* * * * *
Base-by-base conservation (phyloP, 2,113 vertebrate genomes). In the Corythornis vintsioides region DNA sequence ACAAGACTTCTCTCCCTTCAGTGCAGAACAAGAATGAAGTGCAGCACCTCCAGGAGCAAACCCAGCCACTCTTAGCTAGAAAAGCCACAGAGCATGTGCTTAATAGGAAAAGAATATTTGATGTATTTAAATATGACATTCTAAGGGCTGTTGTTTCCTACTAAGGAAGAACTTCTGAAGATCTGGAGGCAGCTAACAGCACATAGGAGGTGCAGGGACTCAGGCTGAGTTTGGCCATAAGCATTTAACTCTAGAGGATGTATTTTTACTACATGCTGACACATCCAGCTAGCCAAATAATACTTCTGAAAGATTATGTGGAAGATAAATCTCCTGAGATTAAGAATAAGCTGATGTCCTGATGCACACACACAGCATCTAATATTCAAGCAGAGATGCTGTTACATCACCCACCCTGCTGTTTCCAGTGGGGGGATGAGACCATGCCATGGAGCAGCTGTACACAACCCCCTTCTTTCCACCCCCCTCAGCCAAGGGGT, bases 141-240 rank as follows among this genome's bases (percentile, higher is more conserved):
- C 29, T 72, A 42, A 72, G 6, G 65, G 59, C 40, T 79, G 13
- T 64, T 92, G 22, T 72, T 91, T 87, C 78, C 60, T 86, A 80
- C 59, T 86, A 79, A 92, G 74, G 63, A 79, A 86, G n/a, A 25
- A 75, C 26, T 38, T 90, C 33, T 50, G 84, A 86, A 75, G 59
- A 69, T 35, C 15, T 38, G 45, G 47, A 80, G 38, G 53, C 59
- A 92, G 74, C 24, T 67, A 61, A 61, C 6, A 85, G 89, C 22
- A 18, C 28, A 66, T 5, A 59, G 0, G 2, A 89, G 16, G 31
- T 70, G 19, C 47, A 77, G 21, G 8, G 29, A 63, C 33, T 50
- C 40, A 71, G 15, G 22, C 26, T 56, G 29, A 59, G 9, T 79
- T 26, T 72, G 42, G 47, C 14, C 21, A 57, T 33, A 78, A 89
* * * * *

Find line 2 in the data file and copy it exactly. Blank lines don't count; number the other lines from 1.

- C 29, T 72, A 42, A 72, G 6, G 65, G 59, C 40, T 79, G 13